The following illustration shows the case for a 3D projection system that is using “black frame inserting” between each active video frame. In this case the active shutter glasses is synchronized to keep the appropriate lens in the clear state which an actual video frame is being projected then become opaque during the black frames and other video frames intended of the other eye.
So let us now consider how this related to different 3D projector display technologies. Currently all consumer 3D ready projectors using sequentially alternating images in combination with active shutter glasses are base based on either DLP or LCoS micro-display technology.
LCoS display devices are currently manufactured by Sony (under the SXRD trade name) and by JVC (under the D-ILA trade name). Sony supplies their SXRD display devices to a few other 3D projector manufacturers including Mitsubishi. JVC is supplying their D-ILA display devices for the soon to be released 3D projector from specialty vendor Wolf Cinema. Current and soon-to-released 3D-Ready projectors using LCoS technology (all with full 1080p resolution) include:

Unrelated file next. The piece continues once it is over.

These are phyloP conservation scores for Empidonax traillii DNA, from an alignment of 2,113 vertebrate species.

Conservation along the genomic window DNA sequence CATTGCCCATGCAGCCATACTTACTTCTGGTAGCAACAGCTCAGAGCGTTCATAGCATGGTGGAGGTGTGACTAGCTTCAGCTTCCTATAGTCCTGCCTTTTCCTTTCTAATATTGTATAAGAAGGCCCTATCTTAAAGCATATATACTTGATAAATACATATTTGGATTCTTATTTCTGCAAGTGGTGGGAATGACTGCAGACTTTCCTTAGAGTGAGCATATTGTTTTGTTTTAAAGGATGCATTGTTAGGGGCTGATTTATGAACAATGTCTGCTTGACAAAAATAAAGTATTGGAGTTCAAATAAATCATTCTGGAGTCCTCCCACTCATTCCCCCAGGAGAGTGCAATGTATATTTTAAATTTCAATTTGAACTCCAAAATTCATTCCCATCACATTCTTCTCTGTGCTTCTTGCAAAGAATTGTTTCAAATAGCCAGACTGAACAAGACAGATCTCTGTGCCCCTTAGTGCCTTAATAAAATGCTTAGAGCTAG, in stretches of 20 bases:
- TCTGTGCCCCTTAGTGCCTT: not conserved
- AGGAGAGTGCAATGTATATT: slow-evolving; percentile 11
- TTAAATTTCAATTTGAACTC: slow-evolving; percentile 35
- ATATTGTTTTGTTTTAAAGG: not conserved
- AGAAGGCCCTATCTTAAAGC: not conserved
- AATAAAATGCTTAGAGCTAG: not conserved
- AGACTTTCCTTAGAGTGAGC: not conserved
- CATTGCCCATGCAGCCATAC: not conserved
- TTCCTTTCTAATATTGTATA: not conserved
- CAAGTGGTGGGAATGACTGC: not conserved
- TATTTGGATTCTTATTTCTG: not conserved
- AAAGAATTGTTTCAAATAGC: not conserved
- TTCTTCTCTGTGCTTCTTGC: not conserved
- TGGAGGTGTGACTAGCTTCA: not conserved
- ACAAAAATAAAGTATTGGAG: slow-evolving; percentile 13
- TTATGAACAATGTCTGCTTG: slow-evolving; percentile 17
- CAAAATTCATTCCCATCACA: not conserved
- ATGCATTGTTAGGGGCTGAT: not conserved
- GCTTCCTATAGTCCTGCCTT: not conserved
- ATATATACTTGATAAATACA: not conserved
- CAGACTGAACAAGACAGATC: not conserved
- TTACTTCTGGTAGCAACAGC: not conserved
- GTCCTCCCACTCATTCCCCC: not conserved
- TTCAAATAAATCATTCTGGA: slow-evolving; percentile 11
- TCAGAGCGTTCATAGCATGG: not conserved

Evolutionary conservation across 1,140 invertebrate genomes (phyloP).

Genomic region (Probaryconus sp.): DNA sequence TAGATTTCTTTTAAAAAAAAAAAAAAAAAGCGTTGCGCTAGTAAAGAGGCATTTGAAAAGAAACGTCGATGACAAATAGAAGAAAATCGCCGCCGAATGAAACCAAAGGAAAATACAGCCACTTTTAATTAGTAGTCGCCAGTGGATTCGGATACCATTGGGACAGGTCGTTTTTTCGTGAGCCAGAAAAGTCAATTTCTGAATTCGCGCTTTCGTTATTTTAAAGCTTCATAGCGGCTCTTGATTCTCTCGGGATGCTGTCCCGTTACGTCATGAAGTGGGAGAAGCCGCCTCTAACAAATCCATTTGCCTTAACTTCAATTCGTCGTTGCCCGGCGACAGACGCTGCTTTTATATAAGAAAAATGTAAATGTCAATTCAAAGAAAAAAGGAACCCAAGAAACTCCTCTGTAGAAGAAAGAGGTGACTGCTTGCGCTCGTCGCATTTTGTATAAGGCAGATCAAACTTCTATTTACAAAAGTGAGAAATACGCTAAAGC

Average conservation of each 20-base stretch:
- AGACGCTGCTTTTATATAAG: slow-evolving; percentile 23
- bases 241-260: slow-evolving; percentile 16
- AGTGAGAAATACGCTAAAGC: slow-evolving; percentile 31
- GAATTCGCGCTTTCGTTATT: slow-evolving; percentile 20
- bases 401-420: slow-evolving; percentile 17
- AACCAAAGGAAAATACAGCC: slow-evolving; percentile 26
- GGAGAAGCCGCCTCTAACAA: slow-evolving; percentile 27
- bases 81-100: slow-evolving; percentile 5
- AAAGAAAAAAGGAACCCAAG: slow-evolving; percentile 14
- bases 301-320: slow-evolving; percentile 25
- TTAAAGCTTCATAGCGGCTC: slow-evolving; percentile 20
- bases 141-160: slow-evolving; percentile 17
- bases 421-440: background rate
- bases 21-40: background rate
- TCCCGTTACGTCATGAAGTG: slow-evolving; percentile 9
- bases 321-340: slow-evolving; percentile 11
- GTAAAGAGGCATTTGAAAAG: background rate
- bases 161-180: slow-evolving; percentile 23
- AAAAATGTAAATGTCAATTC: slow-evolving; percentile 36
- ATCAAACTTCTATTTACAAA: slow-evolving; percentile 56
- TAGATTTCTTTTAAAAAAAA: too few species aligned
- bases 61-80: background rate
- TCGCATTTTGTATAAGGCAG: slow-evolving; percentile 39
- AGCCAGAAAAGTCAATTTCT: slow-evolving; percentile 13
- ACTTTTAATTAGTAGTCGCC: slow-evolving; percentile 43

- JVC: DLA-RS40, DLA-RS50, DLA-RS60, DLA-X3, DLA-X7, DLA-X9
- Sony: VPL-VW90ES and the soon-to-be-released VPL-HW30ES
- Mitsubishi: HC9000
- Wolf Cinema: SDC-15 (announced but not yet shipping)
DLP projectors use Digital Micromirror Device(s), exclusively manufactured by Texas Instruments (TI), within their light engines. TI makes several models of DMD chips with resolutions of 720p and 1080p that are used by a number of projector manufacturers. Current and soon-to-be-released 3D-Ready DLP projectors (equipped with HDMI 1.4a inputs) include:
- Sharp: XV-Z17000
- Optoma: GT750 (720p, unofficial, soon-to-be-release)
- Optoma: HD33, HD3300, HD8300 (1080p, some unofficial, soon-to-be-released)
- Mitsubishi: HC7800 (1080p, unofficial, soon-to-be-released)
Next time I’ll get down into some more details about the pros and cons of the technologies/technical approaches used by some of these different projectors for supporting 3D.